While this is not strictly about curation it is concerned with one of the main tenets of curatorial work--more signal, less noise. That is what each of these ten rules is about. The one above is an especially potent one in that it asks that the one who generates more information is duty bouind to do it with the least noise possible--a kind of Occam's razor for information production.
If you put EOM in your email, you can reduce it to the status of text message, eliminating the need to use the email textbox. How many times could you use this in a day of emailing? How much less noise would this generate?
If you put NNTR at the end of your message text, you are creating a map for reader action. I have always felt that one of the missing elements in most higher level curation is a mapping function or user guidelines or how to navigate the curated world. This has been especially true for larger curations like Robin Good's wonderful yet forbidding mindmaps.
My goal will be to use these rules in my curation and to make explicity what rules I am using and why. I will try to do this in the comments section below.
Discovery Education: This site offers award-winning, standard-aligned digital content, interactive lessons and virtual experiences that aim to be immersive and engaging for students. EduTube: Launched in 2008, EduTube ... An example of a curation of curated content. Most useful collection of vids. Could save teachers hours .
"There's too much news for anyone to consume. Three key words should determine who gets served what: Interest, effects, and agency."
I love the connections this articles helps me make in teaching and learning and curation as a model for both. Search is about "closing the gap between wondering and knowing." That will be my new "3X5 card on the monitor" mantra. What am I curating that enables that? Some of the answer to this question will be instrumental-how to use a tool. Other parts will be about making connections with one's own life and the lives of others who are similarly connected. Curation is like the savannah waterhole in a drought drawing all the 'survivors' together in what we hope is a peaceable kingdom.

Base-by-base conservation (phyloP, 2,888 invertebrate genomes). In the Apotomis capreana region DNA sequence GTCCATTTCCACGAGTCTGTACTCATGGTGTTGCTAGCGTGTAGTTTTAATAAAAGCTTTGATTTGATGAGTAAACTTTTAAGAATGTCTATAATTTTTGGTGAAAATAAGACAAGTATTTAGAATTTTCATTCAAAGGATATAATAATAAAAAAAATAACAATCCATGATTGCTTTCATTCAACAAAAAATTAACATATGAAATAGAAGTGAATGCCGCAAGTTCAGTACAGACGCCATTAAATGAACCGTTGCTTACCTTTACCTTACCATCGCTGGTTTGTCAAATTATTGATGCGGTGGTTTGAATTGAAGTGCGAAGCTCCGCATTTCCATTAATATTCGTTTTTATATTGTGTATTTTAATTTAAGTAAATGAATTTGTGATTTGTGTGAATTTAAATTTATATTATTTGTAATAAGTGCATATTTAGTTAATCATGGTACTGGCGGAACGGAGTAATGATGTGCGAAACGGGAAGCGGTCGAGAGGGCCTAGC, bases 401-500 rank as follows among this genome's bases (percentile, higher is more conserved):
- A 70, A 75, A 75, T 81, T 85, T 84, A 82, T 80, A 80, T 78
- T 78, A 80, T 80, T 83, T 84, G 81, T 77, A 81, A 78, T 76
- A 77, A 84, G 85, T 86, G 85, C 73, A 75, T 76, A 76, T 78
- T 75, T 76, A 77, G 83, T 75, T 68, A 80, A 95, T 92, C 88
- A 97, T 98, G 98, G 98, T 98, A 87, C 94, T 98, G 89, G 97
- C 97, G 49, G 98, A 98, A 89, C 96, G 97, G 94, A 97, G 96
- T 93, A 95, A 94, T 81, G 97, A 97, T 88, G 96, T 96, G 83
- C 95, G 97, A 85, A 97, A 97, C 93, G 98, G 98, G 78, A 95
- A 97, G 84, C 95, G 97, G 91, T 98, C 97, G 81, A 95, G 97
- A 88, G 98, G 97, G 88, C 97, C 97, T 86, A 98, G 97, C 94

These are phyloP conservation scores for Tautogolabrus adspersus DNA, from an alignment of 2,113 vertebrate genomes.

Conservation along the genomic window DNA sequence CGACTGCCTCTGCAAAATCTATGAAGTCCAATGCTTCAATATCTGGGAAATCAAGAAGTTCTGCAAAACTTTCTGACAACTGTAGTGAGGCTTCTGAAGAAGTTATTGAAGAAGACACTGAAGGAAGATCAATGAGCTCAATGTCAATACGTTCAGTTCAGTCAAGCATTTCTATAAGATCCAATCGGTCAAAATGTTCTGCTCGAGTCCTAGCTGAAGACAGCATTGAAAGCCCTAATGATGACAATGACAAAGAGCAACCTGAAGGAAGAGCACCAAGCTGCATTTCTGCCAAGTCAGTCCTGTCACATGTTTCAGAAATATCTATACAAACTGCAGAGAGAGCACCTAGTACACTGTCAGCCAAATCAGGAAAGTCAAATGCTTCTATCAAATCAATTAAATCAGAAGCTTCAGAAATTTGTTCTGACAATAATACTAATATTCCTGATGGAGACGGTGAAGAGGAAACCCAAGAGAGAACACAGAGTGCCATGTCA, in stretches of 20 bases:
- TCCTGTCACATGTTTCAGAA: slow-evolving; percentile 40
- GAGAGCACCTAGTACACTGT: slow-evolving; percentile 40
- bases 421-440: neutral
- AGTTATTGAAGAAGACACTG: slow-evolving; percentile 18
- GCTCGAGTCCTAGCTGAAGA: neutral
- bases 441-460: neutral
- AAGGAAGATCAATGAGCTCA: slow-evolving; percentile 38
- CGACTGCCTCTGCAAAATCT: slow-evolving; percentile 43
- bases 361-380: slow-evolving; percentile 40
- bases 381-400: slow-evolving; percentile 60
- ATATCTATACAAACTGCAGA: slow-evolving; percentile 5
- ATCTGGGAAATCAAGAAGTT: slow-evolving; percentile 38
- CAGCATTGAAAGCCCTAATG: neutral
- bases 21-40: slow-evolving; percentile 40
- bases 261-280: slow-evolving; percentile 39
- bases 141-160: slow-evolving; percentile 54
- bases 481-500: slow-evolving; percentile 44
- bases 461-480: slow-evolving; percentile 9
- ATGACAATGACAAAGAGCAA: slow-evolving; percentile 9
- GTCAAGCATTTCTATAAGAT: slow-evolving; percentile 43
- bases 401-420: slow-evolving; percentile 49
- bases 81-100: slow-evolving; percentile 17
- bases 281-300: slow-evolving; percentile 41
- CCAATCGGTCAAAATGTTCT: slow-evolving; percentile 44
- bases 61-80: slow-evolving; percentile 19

Many of the items I curate are by way of the desire to bring others outside the discipline of teaching into the game. I am certain that the transformation of education will come from outside the field and not from the 'flatteners', 'flippers' and flimflammers inside the discipline who only know how 'turn a buck' from new ideas and tools or how to do something old with new magic. I want new magic from new ideas.
While there are a ton of essential skills that today's students need in order to succeed in tomorrow's world, learning to efficiently manage -- and to evaluate the reliability of -- the information that they stumble across online HAS to...
See on Scoop.it – Curation in Higher Education This was the meme I, @josemota, and @etutoria prepared for The PLE Conference 2012 (1). Memes of this sort are supposed to be fun – that's what we tried to achieve through ... Memes are pretty popular at the moment so this is just to bring a smile to our faces. :-)